HOME >> BIOLOGY >> NEWS
Viral proteins may prevent bacterial infections

KEY BISCAYNE, FL August 5, 2004 --Researchers from Rockefeller University are enlisting proteins produced by viruses in a novel strategy that may someday help prevent bacterial infections in hospitals and nursing homes.

Bacterial viruses, or bacteriophage, worm their way into bacterial cells, copy themselves and then, as an exit strategy, produce enzymes that quickly destroy the bacterial cell wall, killing the bacteria and releasing the viral offspring.

"These are highly evolved enzymes that work efficiently and rapidly to kill specific bacteria. The best use of these enzymes is to decolonize humans from carrying pathogenic bacteria in certain settings, such as hospitals, nursing homes and day care centers," says Vincent Fischetti, who is presenting data today at the American Society for Microbiology's Conference on the New Phage Biology.

Bacteria such as group A streptococci, Streptococcus pneumoniae and Staphylococcus aureus are common causes of infections, ranging from minor skin infections and ear infections in day care centers to deadly pneumonia in nursing homes and hospitals. In most instances human beings are the only reservoir of these bacteria, often carrying them unknowingly in their nose or throat. Enzymes targeting these bacteria could be delivered orally or nasally to reduce or eliminate colonization.

"If you greatly reduce the number of bacteria that are carried by individuals in these settings, the chance of infection will be minimized or even eliminated," says Fischetti.

In animal model experiments, Fischetti and his colleagues colonized mice with streptococcal or pneumococcal bacteria, either orally or nasally. They were able to remove the colonization completely using phage enzymes delivered in a single dose.

Because these enzymes are derived from viruses that infect and kill specific bacteria, they are like smart bombs that target and kill only the species or strain of bacteria for whic
'"/>

Contact: Jim Sliwa
jsliwa@asmusa.org
202-942-9297
American Society for Microbiology
5-Aug-2004


Page: 1 2

Related biology news :

1. Viral suspect for amphibian decline traced to human spread through bait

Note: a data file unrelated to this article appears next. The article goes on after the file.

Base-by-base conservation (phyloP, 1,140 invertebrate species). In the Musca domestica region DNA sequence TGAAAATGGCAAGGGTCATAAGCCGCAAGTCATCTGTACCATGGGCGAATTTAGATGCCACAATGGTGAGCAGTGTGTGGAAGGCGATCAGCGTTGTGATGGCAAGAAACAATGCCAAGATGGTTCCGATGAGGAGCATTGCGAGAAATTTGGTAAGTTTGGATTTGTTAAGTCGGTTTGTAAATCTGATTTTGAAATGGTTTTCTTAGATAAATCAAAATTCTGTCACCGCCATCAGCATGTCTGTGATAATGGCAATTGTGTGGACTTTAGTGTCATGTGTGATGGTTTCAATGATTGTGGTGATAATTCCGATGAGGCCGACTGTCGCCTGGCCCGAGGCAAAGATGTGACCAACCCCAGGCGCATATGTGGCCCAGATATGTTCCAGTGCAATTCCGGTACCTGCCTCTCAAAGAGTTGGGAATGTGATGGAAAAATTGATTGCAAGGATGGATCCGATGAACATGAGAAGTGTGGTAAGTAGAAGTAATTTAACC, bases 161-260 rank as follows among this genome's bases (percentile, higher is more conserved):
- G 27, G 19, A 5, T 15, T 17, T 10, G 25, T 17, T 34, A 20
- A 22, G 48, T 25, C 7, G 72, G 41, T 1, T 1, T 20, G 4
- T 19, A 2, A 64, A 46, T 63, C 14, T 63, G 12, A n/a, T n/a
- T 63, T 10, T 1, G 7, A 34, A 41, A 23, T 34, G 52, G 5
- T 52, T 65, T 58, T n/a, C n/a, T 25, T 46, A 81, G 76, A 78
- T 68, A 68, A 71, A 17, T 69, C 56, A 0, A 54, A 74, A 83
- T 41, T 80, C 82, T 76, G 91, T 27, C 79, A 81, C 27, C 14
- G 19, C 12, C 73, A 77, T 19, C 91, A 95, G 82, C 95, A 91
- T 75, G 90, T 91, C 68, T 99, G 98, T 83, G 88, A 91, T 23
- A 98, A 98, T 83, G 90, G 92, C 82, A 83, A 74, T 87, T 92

2. Viral immunosuppression: Not just a game of hide and go seek
3. Viral protein may be associated with human brain tumors
4. Viral proteins may be associated with human brain tumors, according to findings by Temple researchers
5. New Study By TSRI Scientists Sheds Light On Viral Clearance In Acute Hepatitis B Infection
6. Viral Harpoon Structure Suggests Measles, HIV And Ebola Viruses Related
7. Antiviral From Advanced Viral Research Corp. Inhibits CCR5 Cell Receptor For HIV
8. Newly Discovered Viral Gateway Into Cells Could Play Role In Diagnosis And Treatment Of Leukemia, HIV And Other Viral Diseases
9. Novel Viral Vaccine Protects Aids In Animal Model
10. Viral Vector Delivers Dystophin Gene To Mouse Muscle
11. Experts Say That Future Inhaled Anti-Viral Drug, Zanamivir Is Effective For Treatment And Prevention Of Influenza

Post Your Comments:
*Name:
*Comment:
*Email:


(Date:6/23/2017)... ARMONK, N.Y. and ITHACA, N.Y. ... IBM ) and Cornell University, a leader in dairy ... combined with bioinformatics designed to help reduce the chances ... breaches. With the onset of this dairy project, Cornell ... the Consortium for Sequencing the Food Supply Chain, a ...
(Date:5/23/2017)... 2017  Hunova, the first robotic gym for the rehabilitation and functional ... in Genoa, Italy . The first 30 robots will ... USA . The technology was developed and patented at ... IIT spin-off Movendo Technology thanks to a 10 million euro investment from ... click: ...
(Date:5/16/2017)... DALLAS , May 16, 2017   ... for health organizations, and MD EMR Systems ... certified development partner for GE, have established a ... Patient Portal product and the GE Centricity™ products, ... Centricity EMR. These new integrations ...
Breaking Biology News(10 mins):
(Date:10/11/2017)... LAGUNA HILLS, Calif. , Oct. 11, 2017 ... London (ICR) and University of ... prognostic tool to risk-stratify patients with multiple myeloma (MM), in ... nine . The University of Leeds ... by Myeloma UK, and ICR will perform the testing services ...
(Date:10/11/2017)... Tampa Bay, Florida (PRWEB) , ... October 11, ... ... Food and Drug Administration (FDA) has granted orphan drug designation to SBT-100, its ... antibody (sdAb) for the treatment of osteosarcoma. SBT-100 is able to cross the ...
(Date:10/10/2017)... ... October 10, 2017 , ... For the ... won a US2020 STEM Mentoring Award. Representatives of the FirstHand program travelled to ... Experience from US2020. , US2020’s mission is to change the trajectory of STEM ...
(Date:10/10/2017)... Calif. , Oct. 10, 2017 SomaGenics ... from the NIH to develop RealSeq®-SC (Single Cell), expected ... for profiling small RNAs (including microRNAs) from single cells ... Program highlights the need to accelerate development of approaches ... "New techniques for measuring levels ...
Breaking Biology Technology:
Cached News: